HSBC Has Agreed To Buy Out Its Chinese Fund Partner Reuters 

HSBC has decided to buy out its joint venture partner in China’s fund management business as the Asia-focused bank continues to grow in the second-largest economy in the world, according to a report by Reuters quoting information from sources.

According to the sources, HSBC and Shanxi Trust have signed a contract under which the Chinese state-owned firm will sell the bank its 51% investment in the joint venture. HSBC now holds a 49% stake in HSBC Jintrust Fund Management.

The sources, who asked to remain anonymous because they were not licenced to speak to the media, added that the transfer is still subject to a public auction of the shares as well as regulatory assessment and clearance.

If authorised, China’s $3.8 trillion fund management sector will see an increase in competition from Europe’s largest bank by assets, which generates the majority of its revenue and profit in Asia.

An HSBC representative in Hong Kong declined to respond. Requests for response from HSBC Jintrust and Shanxi Trust, both of which have their headquarters in Shanghai, were not immediately answered.

The amount that HSBC would pay Shanxi Trust in order to fully own HSBC Jintrust, which as of the end of March, according to the joint venture’s website, had $7.7 billion in funds under administration, was not immediately known.

The latest effort by the lender to increase its position in China is the increase in HSBC’s participation in the fund venture.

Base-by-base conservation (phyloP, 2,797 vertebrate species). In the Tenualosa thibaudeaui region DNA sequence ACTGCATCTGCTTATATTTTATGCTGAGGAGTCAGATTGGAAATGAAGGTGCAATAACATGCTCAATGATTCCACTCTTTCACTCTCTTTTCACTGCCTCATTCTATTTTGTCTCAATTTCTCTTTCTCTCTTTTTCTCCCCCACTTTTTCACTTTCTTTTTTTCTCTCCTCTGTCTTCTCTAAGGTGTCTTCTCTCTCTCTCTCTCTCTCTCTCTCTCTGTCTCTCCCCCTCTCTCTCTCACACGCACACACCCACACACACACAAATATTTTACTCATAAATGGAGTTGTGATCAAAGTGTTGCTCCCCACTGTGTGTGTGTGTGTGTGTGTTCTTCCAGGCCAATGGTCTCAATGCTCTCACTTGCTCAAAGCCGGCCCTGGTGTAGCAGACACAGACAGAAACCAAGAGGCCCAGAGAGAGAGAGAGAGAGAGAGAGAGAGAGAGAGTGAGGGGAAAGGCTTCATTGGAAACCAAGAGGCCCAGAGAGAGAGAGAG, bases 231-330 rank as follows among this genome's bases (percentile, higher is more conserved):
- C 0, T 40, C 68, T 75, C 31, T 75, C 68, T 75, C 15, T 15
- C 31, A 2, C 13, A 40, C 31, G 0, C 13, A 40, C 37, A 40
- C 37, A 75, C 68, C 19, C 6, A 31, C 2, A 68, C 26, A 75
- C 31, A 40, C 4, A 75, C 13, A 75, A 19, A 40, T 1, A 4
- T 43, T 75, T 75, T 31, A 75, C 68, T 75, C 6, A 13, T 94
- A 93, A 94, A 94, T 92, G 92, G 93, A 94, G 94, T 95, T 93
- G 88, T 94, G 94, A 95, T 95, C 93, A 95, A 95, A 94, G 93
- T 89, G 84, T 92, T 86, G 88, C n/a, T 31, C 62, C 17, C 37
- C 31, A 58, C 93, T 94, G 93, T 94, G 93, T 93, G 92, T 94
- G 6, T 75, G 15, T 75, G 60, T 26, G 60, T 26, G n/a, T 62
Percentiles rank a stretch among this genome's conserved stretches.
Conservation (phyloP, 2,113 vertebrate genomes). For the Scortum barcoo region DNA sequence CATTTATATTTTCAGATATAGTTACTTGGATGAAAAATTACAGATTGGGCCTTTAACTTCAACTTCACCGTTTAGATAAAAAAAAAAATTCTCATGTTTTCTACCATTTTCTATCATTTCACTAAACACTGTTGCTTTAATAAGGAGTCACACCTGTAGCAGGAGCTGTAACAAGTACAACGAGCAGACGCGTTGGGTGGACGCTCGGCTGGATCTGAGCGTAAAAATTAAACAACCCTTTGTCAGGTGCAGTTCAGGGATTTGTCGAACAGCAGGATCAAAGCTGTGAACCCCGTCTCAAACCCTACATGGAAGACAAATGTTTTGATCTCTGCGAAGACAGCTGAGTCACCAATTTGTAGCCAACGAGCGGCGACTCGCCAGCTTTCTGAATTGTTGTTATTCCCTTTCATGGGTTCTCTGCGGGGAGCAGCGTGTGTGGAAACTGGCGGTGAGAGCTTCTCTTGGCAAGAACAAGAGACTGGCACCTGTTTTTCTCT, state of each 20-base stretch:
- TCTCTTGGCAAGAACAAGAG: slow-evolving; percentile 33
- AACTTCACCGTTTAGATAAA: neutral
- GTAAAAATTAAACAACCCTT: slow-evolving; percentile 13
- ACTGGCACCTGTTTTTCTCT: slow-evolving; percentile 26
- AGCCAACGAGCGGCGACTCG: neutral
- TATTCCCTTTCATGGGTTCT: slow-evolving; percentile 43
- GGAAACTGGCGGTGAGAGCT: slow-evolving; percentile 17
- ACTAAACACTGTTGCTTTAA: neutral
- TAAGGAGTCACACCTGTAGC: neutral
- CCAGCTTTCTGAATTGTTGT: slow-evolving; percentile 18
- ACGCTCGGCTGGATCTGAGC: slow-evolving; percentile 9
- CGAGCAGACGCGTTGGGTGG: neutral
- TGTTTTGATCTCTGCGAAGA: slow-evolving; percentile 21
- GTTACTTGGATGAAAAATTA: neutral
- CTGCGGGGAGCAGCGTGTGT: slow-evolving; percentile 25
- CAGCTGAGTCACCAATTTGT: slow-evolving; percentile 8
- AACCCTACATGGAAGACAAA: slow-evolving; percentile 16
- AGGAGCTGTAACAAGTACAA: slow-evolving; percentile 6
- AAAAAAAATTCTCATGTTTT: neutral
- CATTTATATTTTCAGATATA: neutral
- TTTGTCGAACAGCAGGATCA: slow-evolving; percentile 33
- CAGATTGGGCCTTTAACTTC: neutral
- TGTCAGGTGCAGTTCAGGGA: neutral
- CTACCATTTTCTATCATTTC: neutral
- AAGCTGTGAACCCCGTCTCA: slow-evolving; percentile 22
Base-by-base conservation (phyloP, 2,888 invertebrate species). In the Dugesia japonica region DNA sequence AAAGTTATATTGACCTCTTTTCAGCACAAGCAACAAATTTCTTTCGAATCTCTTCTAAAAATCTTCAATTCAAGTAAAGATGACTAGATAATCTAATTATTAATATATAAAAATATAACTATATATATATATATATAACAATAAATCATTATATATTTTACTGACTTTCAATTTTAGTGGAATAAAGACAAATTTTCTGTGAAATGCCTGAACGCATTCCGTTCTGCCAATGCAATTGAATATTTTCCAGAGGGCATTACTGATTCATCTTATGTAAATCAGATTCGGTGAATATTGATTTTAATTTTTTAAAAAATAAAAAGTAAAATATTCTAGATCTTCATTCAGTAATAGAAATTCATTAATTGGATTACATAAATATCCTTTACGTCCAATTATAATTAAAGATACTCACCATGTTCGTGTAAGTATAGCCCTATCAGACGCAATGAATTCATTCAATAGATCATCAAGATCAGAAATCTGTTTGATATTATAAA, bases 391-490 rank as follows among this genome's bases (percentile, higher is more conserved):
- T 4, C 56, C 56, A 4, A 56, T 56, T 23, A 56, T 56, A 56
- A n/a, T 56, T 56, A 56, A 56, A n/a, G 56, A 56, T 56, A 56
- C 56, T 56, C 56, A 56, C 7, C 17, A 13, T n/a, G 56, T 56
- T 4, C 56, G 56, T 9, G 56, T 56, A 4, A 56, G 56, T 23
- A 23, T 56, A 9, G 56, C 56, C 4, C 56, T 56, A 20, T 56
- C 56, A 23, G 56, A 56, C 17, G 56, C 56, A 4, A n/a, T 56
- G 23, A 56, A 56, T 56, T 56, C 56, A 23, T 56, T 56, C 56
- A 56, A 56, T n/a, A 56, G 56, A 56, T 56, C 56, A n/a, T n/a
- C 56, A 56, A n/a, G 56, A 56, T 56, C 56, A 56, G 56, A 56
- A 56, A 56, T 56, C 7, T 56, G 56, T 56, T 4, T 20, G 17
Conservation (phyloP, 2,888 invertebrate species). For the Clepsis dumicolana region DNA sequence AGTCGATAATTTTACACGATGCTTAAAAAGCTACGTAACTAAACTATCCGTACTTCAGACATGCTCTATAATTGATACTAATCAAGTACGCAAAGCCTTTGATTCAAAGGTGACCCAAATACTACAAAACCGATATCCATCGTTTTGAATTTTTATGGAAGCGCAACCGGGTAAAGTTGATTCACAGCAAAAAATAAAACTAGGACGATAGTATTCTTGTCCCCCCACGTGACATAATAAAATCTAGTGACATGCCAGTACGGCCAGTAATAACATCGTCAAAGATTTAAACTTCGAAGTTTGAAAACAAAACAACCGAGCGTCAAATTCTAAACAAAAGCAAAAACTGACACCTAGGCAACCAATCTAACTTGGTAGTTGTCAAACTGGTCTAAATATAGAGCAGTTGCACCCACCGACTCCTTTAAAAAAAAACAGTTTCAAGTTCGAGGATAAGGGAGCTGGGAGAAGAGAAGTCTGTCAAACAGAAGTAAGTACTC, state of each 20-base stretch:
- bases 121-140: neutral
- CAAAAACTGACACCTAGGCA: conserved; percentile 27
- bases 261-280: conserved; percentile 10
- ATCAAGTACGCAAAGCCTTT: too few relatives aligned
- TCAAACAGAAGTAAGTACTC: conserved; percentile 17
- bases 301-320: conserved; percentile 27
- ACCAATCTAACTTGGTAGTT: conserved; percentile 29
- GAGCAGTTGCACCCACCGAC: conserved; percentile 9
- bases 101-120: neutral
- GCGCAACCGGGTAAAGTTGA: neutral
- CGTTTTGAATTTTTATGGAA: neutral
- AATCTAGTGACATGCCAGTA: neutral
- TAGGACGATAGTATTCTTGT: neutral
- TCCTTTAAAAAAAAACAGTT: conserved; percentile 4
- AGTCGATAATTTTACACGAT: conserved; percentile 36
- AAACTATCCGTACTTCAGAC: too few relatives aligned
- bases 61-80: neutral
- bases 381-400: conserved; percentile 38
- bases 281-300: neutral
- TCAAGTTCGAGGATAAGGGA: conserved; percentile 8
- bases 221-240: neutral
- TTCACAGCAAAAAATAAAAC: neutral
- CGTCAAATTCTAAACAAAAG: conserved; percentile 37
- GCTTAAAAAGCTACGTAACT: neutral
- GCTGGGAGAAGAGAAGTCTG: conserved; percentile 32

The bank, which has its London headquarters, increased its ownership of its China securities joint venture to 90% last year and transformed its China insurance joint venture into a wholly-owned subsidiary in 2021.

As part of an Asia pivot, HSBC has invested billions of dollars in China over the past few years, increasing its market share across the country’s $57 trillion financial sector in the banking, insurance, and securities industries.

About 44% of HSBC’s profit in 2022 came from China, including Hong Kong and the mainland.

A senior official informed HSBC Chief Executive Noel Quinn that China “welcomed an expansion of HSBC’s investment in the country” while he was in Beijing in March.

The bank has been battling a long-running drive from shareholder Ping An to separate its Asia business when it signed the agreement for the China fund business. A break-up proposal was rejected by HSBC at the annual shareholders meeting on Friday.

HSBC has joined a long list of international financial institutions that have increased their holdings in Chinese fund ventures in 2019 by taking advantage of the removal of a foreign ownership cap, including Manulife, JPMorgan, and Morgan Stanley.

According to the sources, HSBC Global Asset Management, the bank’s fund management subsidiary, is preparing an aggressive drive to secure regulatory clearance for the ownership shift to go into effect.

Before approaching the regulators, it must, according to the sources, cut or sell a majority position indirectly held through its subsidiary Hang Seng Bank in the 70%-controlled fund unit Hang Seng Qianhai Fund Management.

The “One Majority, One Minority” ownership principle, which prohibits both domestic and foreign companies from owning more than two fund units in China, applies to both.

(Adapted from


Leave a Reply

Fill in your details below or click an icon to log in: Logo

You are commenting using your account. Log Out /  Change )

Facebook photo

You are commenting using your Facebook account. Log Out /  Change )

Connecting to %s